In the annals of light entertainment, few acts have been as universally loved as the Screaming Abdabs. It is curious, however, that as much as they were adored, they were completely misunderstood. Many, if not most of their fans loved them for all the wrong reasons. The misapprehension of what they were about niggled certain members of the troupe, though others were content enough with the popular adulation, and the rewards it brought in its train.
They began as circus performers, under the direction of Maud Abdab, usually known as Old Ma Abdab. Contemporary reports of their first appearances suggest that the act was fully formed from the very beginning. Old Ma and her brood of little Abdabs would stand together, in a line, in the middle of the big top, and scream their heads off for about a quarter of an hour. It is difficult to give the flavour of the act in plain prose without resorting to long strings of capital letters and exclamation marks. EEEEKKKK!!!! and AAAARRRRGGGGHHHH!!!! will have to do, I’m afraid, though they fail to convey the sheer volume and blood-curdling terror of the Abdabs’ screaming.
Early audiences seem to have believed that the Screaming Abdabs were screaming in response to the circus clowns. This may indeed be the origin of the cliché that clowns are in some ways disturbing and frightening. They are not. The circus clown is simply a man or woman who cuts capers and cavorts and blunders about while wearing bright baggy apparel and caked in makeup. Only a milquetoast would be scared of them.
Whether their audiences were composed of milquetoasts and milksops or not, the Screaming Abdabs were an immediate hit. They were soon enough too big for even the biggest of big tops to contain them, and they progressed to the music hall. From the music hall they moved on to variety theatres, and then to radio, television, and the big screen. Throughout, the act remained in all essentials exactly the same. As Old Ma Abdab got old and doddery, and the little Abdabs grew to adulthood and had tinies of their own, so the troupe replenished itself. It remained a family affair.
It was once they were away from the circus, and thus away from the supposedly frightening clowns, that the various misunderstandings about their act began to proliferate. The point to recall is that Old Ma Abdab made very clear the nature of the Screaming Abdabs in her memoir, where she wrote: “We are just simple folk who stand in a line and scream our heads off.” So straightforward an explanation seems not to have satisfied many of their fans, who devised all sorts of theories to account for their mass appeal.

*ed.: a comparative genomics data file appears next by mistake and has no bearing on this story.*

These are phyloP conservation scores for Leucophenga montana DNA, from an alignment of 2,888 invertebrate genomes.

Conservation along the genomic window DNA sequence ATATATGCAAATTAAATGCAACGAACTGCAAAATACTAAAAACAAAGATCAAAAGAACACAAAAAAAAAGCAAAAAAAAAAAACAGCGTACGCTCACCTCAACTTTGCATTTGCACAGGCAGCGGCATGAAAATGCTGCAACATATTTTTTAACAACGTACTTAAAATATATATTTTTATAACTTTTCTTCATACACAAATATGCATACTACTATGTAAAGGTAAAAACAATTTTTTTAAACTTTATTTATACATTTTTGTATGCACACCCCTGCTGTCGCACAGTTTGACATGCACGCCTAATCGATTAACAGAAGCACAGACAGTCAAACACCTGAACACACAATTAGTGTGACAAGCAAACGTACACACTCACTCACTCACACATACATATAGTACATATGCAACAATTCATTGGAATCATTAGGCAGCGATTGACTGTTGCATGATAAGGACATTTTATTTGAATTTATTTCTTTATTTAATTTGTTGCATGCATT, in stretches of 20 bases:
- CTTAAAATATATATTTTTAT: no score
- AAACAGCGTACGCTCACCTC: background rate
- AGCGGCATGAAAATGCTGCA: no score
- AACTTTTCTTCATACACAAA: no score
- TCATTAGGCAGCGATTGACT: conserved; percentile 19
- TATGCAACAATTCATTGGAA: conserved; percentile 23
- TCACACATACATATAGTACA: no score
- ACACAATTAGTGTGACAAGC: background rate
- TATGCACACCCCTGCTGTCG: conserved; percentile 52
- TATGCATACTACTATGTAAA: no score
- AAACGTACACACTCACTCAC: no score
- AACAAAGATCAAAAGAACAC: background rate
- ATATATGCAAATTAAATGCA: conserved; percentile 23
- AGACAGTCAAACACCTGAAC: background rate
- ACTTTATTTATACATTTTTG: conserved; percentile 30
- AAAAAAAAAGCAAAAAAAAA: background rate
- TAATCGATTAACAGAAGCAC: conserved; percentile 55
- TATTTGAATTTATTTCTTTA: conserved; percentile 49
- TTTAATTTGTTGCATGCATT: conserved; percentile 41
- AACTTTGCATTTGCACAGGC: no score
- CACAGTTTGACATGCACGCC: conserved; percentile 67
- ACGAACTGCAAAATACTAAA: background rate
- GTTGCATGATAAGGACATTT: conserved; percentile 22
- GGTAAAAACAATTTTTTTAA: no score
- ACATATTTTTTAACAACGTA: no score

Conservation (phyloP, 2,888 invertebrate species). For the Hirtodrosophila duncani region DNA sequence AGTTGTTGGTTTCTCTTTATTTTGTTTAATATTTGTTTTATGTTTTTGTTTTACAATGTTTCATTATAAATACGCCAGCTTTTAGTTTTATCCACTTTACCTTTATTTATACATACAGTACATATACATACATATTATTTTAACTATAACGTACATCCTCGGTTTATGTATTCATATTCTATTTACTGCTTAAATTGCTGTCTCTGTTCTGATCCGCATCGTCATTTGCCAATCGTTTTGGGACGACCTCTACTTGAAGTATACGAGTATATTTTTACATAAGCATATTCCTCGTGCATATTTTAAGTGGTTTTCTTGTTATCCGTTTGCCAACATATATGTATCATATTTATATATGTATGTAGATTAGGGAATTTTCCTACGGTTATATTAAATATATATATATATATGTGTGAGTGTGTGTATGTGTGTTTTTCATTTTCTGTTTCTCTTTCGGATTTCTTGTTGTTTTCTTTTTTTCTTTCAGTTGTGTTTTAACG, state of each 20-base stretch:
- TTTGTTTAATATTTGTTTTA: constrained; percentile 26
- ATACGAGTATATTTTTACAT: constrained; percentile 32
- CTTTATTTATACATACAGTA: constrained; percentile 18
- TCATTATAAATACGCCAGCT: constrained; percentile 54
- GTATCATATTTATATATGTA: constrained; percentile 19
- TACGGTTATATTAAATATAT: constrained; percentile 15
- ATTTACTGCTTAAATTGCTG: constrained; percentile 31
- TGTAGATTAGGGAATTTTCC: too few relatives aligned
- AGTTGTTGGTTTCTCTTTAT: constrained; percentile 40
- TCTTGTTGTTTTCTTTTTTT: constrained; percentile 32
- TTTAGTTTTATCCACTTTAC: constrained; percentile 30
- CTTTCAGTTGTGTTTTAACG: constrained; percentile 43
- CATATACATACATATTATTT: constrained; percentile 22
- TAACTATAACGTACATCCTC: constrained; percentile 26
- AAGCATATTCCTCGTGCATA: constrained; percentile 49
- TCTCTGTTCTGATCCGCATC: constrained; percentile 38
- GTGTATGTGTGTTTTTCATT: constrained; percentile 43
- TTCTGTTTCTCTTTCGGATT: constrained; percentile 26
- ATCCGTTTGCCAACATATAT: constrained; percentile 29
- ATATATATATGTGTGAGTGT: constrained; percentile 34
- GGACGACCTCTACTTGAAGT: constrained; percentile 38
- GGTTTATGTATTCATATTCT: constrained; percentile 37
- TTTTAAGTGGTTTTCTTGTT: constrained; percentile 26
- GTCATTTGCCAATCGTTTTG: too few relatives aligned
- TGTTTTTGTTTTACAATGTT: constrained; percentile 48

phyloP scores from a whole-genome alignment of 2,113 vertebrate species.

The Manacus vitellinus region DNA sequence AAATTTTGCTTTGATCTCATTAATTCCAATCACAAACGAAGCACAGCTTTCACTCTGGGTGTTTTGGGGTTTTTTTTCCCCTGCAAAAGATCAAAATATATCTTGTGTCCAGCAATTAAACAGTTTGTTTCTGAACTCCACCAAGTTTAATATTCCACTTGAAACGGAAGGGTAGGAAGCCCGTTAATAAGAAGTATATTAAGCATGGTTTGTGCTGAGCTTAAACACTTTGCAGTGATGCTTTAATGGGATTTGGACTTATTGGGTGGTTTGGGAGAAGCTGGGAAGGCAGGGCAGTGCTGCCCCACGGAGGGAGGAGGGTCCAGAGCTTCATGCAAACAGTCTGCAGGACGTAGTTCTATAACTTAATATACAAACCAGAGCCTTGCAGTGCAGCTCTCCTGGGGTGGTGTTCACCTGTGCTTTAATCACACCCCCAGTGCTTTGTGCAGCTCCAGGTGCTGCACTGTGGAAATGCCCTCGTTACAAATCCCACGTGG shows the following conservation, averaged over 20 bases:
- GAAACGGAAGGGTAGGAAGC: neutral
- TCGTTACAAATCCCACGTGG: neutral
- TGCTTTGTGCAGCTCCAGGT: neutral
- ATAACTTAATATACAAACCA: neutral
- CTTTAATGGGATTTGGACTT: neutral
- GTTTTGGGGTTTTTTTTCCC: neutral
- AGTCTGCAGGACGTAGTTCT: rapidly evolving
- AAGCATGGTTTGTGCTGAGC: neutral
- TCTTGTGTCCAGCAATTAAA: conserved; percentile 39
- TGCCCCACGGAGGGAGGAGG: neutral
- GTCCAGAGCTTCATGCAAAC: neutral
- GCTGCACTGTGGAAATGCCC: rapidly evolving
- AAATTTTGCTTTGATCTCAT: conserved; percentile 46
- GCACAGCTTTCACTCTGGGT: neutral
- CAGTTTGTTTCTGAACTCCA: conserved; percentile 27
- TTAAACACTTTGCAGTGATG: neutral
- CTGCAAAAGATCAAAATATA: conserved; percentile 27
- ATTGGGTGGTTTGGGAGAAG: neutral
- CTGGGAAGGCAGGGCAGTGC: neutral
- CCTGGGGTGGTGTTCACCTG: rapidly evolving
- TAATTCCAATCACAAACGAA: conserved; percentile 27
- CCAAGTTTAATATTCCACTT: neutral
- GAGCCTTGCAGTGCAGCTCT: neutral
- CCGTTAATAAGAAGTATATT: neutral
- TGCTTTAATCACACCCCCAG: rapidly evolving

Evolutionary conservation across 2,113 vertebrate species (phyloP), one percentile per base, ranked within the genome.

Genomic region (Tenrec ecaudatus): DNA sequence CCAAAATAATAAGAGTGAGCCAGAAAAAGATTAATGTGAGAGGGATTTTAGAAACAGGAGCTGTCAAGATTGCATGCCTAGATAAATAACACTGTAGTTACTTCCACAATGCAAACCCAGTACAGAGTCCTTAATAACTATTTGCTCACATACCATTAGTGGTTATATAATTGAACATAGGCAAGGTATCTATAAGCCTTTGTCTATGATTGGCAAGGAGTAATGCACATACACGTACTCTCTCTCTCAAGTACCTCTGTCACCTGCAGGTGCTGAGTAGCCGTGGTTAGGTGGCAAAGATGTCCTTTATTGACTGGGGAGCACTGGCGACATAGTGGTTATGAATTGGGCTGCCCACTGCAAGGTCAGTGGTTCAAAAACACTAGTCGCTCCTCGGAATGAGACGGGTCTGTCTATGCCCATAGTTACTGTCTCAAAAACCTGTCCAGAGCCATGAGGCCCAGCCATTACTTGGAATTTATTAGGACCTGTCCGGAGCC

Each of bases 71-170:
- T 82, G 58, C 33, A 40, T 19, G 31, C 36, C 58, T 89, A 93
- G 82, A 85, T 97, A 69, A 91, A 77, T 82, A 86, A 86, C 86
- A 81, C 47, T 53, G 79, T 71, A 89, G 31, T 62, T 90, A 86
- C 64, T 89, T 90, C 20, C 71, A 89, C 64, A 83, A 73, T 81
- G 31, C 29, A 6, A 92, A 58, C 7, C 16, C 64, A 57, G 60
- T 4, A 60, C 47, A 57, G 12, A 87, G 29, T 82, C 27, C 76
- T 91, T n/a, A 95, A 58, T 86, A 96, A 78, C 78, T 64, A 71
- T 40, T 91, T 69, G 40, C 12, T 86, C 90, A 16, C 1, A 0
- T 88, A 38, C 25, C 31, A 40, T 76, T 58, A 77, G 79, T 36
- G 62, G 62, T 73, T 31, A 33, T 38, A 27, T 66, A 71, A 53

The most notorious was probably that of the French existentialist Jean-Luc Existent, who bashed out innumerable essays and colour supplement feature articles and even entire books. The gist of his theory is difficult to disentangle from the thicket of clogged and unreadable texte in which he expounded it, over and over again. At a guess, and with a headache, I would say that he saw, or heard, in the Screaming Abdabs something akin to “original man, shouting his consonants… in yells of awe and anger at his tragic state, at his own self-awareness and at his own helplessness before the void”. The quotation is from that terrible old fraud, the American painter Barnett Newman, himself a great devotee of the Screaming Abdabs. There is a story that a wealthy patron commissioned Newman to paint a group portrait of the troupe, unaware that, as the critic Robert Hughes noted, he “had no discernible talent as a draftsman” and “a reductive cast of mind”. The patron was apparently not best pleased to be presented with a large canvas painted a single shade of red, with a vertical yellow stripe slightly off-centre.
The French pseud’s theory, however, led many to take a similar view of the Screaming Abdabs, seeing their screaming as somehow representative of something other than pure unbridled screaming. What this “other” was varied according to the particular hobbyhorse of whoever was chucking their ha’penny’s worth into the critical pot. Echoes were found of Franz Kafka, Edvard Munch, Sylvia Plath, E M Cioran, Samuel Beckett, Rolf Harris and Harold Pinter. It is telling, I think, that when questioned, at length, by Russell Harty, Popsy Abdab, a second generation Screaming Abdab, insisted she had never heard of any of these people. While we must acknowledge that the purity of their screaming is sui generis, I must reluctantly admit that the link with Pinter may carry some weight, if only because the late playwright was occasionally mistaken for a member of the Screaming Abdabs, for instance when he was thinking about American presidents or having to deal with waiters, taxi drivers, and other representatives of the little people.
The twenty-first century has, alas, not been kind to the Screaming Abdabs. Old Ma Abdab is long dead, the most committed members of the troupe are elderly and infirm, and the younger Abdabs seem more inclined to post videos on YouTube rather than to engage in live performance. We shall not see, nor hear, with our hands over our ears, their like again.